Volkswagen AG’s Audi unit is launching the first volume production application of a partial matte paint finish on its Q2 small crossover and R8 supercar.
The technique allows words, symbols, logos and photos to be embedded into a painted surface. Audi first offered the feature on a limited-edition version of the 2016 R8 (right), allowing buyers to personalize the vehicle’s carbon fiber sideblade.
The patented process is achieved by sticking a thin plastic template of the desired design onto a body panel. A thin powder of crushed glass is sprayed onto the surface, which shaves off a few thousandths of a millimeter from the top layer of clear lacquer to create the embedded matte finish.
The initial R8 applications were done via a time-consuming hand process. Audi now uses an automated method that takes about a minute.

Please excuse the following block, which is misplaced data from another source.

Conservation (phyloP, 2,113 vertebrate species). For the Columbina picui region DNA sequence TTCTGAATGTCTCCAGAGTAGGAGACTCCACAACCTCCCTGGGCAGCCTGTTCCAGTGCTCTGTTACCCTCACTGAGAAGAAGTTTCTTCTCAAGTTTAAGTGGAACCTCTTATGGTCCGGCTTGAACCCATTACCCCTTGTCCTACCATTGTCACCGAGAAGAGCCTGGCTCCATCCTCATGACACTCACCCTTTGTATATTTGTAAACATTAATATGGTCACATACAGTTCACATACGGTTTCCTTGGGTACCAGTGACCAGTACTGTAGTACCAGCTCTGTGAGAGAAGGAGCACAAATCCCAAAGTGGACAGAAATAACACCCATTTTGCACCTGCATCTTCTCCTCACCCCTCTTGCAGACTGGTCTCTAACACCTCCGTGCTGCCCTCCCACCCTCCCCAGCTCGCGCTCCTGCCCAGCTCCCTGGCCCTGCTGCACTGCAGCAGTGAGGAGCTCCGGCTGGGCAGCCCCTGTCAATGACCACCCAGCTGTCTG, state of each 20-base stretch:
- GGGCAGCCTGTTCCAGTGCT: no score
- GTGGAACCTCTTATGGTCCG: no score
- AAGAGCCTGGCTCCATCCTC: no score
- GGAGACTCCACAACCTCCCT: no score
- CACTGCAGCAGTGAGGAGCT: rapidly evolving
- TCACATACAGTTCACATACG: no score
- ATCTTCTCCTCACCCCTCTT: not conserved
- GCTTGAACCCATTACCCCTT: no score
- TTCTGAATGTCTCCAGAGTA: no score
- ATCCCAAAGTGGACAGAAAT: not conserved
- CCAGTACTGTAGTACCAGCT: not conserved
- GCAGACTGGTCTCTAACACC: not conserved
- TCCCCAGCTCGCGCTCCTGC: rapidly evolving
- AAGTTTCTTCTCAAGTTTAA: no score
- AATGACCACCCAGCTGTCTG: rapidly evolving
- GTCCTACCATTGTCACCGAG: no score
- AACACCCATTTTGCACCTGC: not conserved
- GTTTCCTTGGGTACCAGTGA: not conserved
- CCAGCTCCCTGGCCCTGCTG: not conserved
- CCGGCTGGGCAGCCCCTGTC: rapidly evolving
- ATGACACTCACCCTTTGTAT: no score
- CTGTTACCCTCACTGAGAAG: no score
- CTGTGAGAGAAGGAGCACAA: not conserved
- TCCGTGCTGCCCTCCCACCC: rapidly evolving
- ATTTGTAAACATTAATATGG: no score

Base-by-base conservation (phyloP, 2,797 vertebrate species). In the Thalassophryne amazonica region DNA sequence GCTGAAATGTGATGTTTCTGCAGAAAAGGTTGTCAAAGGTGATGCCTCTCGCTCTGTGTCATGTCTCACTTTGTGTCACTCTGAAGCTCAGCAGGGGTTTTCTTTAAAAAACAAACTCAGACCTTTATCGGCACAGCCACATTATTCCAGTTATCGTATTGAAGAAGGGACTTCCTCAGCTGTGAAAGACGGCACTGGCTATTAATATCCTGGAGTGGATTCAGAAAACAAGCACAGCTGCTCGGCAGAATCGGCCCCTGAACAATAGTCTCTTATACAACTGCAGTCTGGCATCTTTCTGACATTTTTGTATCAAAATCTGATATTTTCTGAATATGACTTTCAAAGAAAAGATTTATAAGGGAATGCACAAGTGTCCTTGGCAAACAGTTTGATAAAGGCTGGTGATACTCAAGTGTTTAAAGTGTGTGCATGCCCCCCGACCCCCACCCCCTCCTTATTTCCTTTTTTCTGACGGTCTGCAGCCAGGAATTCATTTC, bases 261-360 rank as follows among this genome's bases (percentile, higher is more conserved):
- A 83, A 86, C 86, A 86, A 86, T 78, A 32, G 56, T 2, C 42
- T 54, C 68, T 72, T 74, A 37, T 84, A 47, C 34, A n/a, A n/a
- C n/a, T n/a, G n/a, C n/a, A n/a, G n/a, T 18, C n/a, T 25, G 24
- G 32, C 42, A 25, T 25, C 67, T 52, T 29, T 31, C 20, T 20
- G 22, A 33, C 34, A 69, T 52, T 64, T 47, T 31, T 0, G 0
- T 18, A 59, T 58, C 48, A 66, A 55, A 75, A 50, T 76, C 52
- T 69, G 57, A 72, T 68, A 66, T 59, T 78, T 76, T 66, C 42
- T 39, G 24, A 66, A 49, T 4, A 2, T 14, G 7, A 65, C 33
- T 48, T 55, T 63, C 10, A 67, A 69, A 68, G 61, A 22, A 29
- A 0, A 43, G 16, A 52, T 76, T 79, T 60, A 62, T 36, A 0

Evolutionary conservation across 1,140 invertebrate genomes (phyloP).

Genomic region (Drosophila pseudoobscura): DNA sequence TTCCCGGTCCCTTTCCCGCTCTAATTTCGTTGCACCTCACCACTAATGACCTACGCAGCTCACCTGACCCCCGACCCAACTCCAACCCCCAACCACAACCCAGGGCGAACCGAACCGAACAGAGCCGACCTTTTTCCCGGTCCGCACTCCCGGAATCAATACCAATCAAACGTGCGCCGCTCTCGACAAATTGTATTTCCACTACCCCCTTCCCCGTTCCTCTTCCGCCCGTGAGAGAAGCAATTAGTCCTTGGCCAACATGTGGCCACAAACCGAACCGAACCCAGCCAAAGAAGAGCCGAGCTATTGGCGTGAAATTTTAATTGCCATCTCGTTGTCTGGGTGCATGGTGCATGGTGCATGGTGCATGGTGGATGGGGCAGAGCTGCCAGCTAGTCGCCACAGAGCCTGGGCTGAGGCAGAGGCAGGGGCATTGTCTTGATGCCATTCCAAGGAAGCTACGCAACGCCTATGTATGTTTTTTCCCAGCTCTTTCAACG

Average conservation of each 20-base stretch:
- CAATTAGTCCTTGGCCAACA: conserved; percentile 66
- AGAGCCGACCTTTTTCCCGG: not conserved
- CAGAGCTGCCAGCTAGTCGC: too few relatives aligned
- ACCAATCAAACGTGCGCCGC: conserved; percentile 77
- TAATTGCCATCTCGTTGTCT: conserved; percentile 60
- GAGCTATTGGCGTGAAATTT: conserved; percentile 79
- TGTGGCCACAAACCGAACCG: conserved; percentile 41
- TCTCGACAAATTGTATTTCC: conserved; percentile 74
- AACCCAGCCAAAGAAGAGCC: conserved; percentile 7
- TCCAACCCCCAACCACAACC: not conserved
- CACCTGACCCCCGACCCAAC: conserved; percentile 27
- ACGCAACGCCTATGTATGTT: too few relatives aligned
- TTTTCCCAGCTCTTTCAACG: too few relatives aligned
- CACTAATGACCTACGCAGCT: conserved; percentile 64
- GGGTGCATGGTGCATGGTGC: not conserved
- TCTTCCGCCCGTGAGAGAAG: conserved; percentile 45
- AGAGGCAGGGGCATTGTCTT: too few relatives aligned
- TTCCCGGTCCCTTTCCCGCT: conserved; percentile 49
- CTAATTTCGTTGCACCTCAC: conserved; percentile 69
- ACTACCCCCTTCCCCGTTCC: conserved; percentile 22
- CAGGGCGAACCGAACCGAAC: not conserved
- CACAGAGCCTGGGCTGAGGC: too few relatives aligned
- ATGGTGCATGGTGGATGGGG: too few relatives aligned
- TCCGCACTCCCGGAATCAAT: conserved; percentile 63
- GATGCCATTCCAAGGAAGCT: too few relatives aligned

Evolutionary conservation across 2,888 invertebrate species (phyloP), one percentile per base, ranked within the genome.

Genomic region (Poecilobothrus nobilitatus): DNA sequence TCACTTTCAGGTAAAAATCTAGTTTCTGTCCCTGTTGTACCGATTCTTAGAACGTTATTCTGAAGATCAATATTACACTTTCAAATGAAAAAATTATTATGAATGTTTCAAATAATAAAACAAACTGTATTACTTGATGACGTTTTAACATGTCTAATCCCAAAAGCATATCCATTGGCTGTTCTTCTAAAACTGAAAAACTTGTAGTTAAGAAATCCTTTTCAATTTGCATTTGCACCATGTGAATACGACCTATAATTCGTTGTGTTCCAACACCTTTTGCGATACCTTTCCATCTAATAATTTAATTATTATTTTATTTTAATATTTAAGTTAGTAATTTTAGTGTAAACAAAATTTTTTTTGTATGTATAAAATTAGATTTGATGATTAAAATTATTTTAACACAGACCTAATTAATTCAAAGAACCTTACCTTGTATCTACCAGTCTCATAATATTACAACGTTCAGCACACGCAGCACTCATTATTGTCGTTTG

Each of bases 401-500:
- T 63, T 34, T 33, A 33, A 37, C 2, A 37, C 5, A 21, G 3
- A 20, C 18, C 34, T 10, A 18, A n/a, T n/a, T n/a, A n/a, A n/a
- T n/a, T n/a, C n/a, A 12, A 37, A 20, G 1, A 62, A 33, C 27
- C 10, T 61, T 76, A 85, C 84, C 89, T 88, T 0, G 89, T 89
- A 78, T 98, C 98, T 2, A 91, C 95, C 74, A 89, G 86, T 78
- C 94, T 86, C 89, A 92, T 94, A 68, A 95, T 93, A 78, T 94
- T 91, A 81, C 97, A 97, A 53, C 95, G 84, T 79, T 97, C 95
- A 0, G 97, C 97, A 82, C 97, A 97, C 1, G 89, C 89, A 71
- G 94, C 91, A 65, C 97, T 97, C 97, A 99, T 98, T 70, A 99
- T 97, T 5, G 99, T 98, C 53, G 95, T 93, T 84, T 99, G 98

In the Q2 application, a pattern is embedded on the D-pillar sideblade (left). R8 buyers can choose their own designs or words.
Audi launched the option in Germany last week and plans to expand it to other markets in coming months. No decision has been made about availability in the U.S.
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The last Porsche 911 Turbo with an air-cooled engine went out of production 20 years ago, but the craftsman at Porsche Classic have taken a body shell from the 993 generation and spent 1.5 years assembling “Project Gold” (based on the Golden Yellow Metallic paint used), a car with a new 450-hp 3.6-liter twin-turbo flat six, the same output of the circa 1998 vehicle.
PPG's Application Development Center has cooked up a number of new recipes for powder coating, from changing color on the fly to cutting drying time. The company hopes the new processes will drop more than over spray to the bottom line.